How many people would complain if Radio Four’s Today programme allowed an atheist to present Thought For the Day?
My guess is probably not that many. First, because not that many people are actively religious any more. Secondly, because Thought For the Day is more often than not a moral message prompted by current affairs the ability to comment on which is not the sole preserve of religious leaders. Thirdly, while all the presenters of this slot are religious leaders, that is their only similarity and it could be argued that, for example, Catholicism has as much in common with atheism as it does with Buddhism so, really, would anyone notice or care or be shocked by a contribution from someone who does not believe in any God? Again, probably not.
Yet Radio 4 continues to reserve their three-minute slot at 7:45am solely for religious contributors. There have been challenges to this longstanding position and, in 2002, scientist Richard Dawkins was permitted to presented a secular Thought For the Day, but it was aired at a different time and Thought For the Day continued in its usual slot.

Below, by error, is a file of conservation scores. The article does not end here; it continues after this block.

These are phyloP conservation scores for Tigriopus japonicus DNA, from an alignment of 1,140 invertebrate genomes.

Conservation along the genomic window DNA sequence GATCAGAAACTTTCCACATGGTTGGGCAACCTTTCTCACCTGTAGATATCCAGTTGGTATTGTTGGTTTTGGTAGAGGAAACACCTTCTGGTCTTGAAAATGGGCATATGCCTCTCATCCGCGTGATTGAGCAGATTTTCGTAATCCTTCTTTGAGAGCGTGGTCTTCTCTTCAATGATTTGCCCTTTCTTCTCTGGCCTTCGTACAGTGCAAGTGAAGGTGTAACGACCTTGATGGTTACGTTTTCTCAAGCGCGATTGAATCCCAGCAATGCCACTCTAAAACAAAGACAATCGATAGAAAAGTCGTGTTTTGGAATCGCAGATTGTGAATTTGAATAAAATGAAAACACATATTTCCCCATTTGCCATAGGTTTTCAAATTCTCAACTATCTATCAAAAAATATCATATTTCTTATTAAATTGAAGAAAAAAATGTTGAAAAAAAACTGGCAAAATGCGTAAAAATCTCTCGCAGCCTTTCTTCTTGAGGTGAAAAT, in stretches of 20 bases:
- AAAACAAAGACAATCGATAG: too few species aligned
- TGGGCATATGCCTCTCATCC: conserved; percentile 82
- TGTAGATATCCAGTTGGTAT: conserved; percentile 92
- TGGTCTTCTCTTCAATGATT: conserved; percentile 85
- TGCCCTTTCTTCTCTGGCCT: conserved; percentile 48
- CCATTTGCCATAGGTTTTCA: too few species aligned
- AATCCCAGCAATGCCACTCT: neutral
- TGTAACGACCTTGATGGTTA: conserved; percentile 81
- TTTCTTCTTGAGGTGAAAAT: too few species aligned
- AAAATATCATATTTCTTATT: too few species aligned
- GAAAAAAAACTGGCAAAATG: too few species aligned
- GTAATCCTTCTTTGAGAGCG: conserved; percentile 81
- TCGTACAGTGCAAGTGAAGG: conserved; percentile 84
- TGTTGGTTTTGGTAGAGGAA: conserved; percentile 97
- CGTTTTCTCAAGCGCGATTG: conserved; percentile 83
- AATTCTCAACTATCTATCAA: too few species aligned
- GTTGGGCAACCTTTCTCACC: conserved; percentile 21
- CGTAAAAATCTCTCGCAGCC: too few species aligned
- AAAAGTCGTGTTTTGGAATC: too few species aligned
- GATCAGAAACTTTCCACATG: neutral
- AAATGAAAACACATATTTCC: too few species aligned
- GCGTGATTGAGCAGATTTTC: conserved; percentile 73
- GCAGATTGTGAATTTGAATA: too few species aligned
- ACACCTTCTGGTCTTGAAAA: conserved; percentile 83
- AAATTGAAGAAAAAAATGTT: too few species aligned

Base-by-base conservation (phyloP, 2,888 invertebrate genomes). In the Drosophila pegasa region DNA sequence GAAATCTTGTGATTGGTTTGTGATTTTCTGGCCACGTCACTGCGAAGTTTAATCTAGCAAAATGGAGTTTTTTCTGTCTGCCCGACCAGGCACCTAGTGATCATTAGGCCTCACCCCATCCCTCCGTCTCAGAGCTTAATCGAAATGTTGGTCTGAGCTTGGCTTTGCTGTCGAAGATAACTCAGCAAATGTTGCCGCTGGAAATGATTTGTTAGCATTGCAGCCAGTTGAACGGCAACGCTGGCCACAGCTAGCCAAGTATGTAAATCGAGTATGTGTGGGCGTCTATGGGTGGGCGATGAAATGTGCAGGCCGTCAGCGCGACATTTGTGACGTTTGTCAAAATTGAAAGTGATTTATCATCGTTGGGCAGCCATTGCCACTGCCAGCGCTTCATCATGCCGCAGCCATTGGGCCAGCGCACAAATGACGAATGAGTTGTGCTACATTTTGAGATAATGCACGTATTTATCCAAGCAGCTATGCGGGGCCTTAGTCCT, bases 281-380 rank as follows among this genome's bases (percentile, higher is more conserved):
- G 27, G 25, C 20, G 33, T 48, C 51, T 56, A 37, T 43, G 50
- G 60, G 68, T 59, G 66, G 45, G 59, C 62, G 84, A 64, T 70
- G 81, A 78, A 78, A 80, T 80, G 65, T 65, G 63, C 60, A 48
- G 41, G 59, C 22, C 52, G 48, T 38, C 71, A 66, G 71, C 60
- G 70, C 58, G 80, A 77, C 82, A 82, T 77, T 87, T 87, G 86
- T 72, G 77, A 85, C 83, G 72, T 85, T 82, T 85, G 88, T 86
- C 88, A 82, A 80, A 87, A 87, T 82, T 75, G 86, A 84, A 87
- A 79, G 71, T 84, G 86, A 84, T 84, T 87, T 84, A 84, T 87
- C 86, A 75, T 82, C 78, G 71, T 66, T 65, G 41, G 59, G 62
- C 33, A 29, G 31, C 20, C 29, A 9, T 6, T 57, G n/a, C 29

Then last week, while Today was being guest-edited by worldwide web inventor Sir Tim Berners-Lee, he took the opportunity to raise the issue again. Berners-Lee, a member of the Unitarian church, suggested that the minister, Andrew Pakula, who describes himself as a non-theist, should present the slot. The BBC’s response was similar to that given over a decade ago: an alternative message, yes, but at an alternative time.
The UK is widely recognised as a multi-faith country but, according to the 2011 census, 25 per cent of the British population has no religion. If a quarter of us have no religion, surely the BBC, as our public sector broadcaster, has a duty to include, or at least not knowingly and stubbornly exclude, us. As Berners-Lee said in his BBC interview about his experience of editing Today: “It was worth trying to point out that somebody who doesn’t believe in God can still think.”
As with many debates like this, there are practicalities. Atheists are not a homogenous bunch. They are defined by their absence of a belief in God, not united by it. So who would represent them on Thought For the Day? There are also realities. Given that so many contributions are comments on current news or trends, would anyone really notice? And then there is the group of Radio 4 listeners who use these three minutes every morning to feed the dog or put on the kettle, because they don’t like being preached to before breakfast.
This is all semantics, however. The point is not that it would be difficult to organise or that the messages would be all that different or that people don’t listen anyway; the point is, it is the right thing to do and people who don’t believe in God can not only think, they also might just have something interesting to say.